In the process of researching the Virginia man‘s quest to claim unclaimed land on the Egyptian-Sudanese border to make his daughter a princess, I ran across (not for the first time, granted) the Outer Space Treaty of 1967.
Basically, it holds that no celestial body is able to appropriated or claimed by any individual, corporate body, or national entity, and that any development of said must be spread for the benefit of all humanity.
Lofty, ideologically warm and fuzzy, completely theoretical in 1967 – and utterly, destructively idiotic to the longterm practical development of spaceflight.
Here’s a quote from The Conversation by Steven Freeland, a professor of International Law at the University of Western Sydney that sprains my brain trying to figure out how someone could honestly not see how this principle accomplishes exactly the opposite of the intended goal of promoting the development of humanity off this tiny-ish blue marble we are all on:
“[T]his principle of non-appropriation helps to protect outer space from the possibility of conflict driven by territorial or colonisation-driven ambitions. In this regard, it is a necessary requirement to promote the exploration and use of outer space for peaceful purposes.”
So, explain why would anyone spend any money, time, or effort whatsoever to develop spaceflight if you subsequently…can’t actually control the fruits of such development?
I mean, look, I am the first person to be skeptical of national political machinations, corporate malfeasance, and general douchebaggery as perfected by homo sapiens. I trust the principle of corporate beneficence about as far as I trust the principle of car salesmanship – an unapologetic booster of unfettered capitalism I am not.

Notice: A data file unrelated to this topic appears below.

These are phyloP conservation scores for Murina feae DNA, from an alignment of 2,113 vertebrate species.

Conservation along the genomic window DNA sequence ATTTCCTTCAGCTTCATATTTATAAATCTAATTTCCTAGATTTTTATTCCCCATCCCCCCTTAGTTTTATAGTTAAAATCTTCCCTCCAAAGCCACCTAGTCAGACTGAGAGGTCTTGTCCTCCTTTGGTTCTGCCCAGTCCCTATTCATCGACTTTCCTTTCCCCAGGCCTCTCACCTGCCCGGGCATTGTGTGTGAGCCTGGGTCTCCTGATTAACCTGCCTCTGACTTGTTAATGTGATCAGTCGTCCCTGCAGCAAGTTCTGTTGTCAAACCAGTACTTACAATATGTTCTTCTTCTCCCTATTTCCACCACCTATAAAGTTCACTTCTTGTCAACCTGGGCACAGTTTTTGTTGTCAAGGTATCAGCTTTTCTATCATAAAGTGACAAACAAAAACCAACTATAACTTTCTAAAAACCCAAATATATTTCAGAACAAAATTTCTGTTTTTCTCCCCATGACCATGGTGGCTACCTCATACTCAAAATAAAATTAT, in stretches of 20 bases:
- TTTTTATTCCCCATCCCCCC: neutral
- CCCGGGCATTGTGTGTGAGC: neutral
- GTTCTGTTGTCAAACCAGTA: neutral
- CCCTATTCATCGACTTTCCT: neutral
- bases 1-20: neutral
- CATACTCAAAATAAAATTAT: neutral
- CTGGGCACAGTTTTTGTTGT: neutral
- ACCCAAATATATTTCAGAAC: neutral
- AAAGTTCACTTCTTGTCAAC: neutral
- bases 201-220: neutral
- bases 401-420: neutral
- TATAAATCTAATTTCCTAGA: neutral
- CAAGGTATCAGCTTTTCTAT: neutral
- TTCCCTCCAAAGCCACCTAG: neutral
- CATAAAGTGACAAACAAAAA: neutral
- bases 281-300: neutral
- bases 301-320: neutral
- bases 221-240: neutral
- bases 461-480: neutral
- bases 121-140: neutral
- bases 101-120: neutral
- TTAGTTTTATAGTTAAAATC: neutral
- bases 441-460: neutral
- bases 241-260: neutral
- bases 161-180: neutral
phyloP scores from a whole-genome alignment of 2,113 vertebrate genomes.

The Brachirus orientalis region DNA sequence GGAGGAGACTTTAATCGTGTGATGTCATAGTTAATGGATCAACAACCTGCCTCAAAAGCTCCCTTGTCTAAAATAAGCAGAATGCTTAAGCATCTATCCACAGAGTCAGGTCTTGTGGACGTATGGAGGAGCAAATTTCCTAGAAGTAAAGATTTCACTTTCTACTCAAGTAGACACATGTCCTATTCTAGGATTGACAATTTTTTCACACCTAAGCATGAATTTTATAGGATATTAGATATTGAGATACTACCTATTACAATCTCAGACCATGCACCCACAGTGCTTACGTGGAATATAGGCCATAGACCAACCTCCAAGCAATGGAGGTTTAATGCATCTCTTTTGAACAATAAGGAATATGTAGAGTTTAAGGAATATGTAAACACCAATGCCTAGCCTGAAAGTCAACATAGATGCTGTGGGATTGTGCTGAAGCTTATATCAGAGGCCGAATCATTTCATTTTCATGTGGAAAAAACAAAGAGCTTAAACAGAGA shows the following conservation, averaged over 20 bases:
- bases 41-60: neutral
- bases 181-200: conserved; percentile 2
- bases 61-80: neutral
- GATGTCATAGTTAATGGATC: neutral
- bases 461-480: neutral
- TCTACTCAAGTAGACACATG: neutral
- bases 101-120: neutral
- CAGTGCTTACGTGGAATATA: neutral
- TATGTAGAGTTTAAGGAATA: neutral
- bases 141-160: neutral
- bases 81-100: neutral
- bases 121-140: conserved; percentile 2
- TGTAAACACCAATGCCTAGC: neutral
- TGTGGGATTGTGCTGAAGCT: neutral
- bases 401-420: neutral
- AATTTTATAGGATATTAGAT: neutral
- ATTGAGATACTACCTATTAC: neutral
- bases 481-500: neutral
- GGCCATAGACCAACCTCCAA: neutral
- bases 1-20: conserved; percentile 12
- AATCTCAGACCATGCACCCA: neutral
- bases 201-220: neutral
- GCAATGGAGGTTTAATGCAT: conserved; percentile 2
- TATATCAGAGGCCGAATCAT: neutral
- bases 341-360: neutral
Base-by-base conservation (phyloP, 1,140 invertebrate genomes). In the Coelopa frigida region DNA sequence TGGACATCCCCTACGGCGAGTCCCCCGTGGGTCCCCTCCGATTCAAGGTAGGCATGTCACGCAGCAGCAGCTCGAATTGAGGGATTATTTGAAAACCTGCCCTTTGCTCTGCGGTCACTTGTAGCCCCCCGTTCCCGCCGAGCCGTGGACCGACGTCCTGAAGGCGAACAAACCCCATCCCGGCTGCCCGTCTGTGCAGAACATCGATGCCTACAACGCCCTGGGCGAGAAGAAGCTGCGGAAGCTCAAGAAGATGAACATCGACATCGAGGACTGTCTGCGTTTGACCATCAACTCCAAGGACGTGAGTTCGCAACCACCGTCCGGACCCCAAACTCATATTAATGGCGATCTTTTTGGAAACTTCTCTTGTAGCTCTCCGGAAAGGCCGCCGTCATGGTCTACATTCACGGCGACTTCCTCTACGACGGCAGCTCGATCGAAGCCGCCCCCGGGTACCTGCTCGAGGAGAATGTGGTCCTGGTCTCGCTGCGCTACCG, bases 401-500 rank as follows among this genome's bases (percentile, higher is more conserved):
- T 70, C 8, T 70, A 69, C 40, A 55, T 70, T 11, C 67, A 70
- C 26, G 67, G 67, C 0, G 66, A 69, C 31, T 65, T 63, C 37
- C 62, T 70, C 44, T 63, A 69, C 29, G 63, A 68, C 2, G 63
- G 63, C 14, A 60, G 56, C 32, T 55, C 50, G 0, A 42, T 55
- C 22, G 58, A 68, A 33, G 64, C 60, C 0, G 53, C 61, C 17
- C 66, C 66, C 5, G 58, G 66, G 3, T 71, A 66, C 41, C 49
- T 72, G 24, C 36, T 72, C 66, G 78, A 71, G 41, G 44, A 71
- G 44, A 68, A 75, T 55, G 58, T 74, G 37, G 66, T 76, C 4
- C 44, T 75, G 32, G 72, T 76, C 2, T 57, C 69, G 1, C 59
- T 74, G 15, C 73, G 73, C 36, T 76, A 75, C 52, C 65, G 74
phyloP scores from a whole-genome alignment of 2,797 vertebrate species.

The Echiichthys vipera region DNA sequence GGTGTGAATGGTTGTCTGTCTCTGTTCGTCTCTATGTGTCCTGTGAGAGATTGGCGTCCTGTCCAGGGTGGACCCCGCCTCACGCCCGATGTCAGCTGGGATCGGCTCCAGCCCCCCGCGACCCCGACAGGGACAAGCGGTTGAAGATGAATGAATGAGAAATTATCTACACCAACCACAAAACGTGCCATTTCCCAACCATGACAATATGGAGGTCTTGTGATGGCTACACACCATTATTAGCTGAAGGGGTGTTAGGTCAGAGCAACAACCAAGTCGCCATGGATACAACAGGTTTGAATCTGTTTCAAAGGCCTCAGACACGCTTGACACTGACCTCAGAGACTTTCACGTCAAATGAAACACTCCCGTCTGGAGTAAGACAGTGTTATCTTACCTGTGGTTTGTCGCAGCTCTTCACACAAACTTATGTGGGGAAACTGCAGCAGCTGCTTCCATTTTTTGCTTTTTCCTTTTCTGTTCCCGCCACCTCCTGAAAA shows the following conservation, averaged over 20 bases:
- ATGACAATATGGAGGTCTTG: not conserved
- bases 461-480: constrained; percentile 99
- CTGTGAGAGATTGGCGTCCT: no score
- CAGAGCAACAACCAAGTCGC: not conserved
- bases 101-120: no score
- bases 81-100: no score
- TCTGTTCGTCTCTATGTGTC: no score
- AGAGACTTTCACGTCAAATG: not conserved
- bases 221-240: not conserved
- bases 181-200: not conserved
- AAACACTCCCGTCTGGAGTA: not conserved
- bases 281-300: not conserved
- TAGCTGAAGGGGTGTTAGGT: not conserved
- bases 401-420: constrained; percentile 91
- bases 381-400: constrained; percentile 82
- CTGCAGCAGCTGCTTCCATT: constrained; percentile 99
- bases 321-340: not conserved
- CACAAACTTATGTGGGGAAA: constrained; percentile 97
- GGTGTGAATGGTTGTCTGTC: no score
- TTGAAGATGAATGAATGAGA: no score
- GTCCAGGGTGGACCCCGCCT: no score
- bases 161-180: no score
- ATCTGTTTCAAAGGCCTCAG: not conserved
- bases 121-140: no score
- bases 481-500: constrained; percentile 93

That being said, this is no longer a theoretical proposition or a problem solely for a public policy student’s dissertation.
There are currently three active, theoretically feasible, plans for mining asteroids, and this braindead piece of legislation has actually thrown these plans into legal limbo since the treaty effectively bars such ventures.
Want to see permanent settlement of Mars? The Moon? Europa? Yeah, by international law that is actually illegal, because the second you use local resources such as, well, water, silicates, whatever, said nation, individual, or corporation is in violation of the treaty.
To be sure, there are several potential methods of getting around this, such as operating under the flag of one of the nations in grey or yellow on the map below – those who have neither signed nor ratified the treaty.
Alternatively, one could see the exercise of a deliberate act of abandoning association with any signatory of the treaty – hello there, brand new Sovereign Republic of Ceres! Another possibility is simply that people simply ignore the treaty as unenforceable when it comes to that. We’ll see eventually, one way or the other.
Right now, this ill-considered treaty does nothing but discourage private development of spaceflight, introducing unnecessary uncertainty and unproductive roadblocks into a venture that ultimately benefits our entire species.
In other words, exactly the opposite of what the treaty was supposed to do.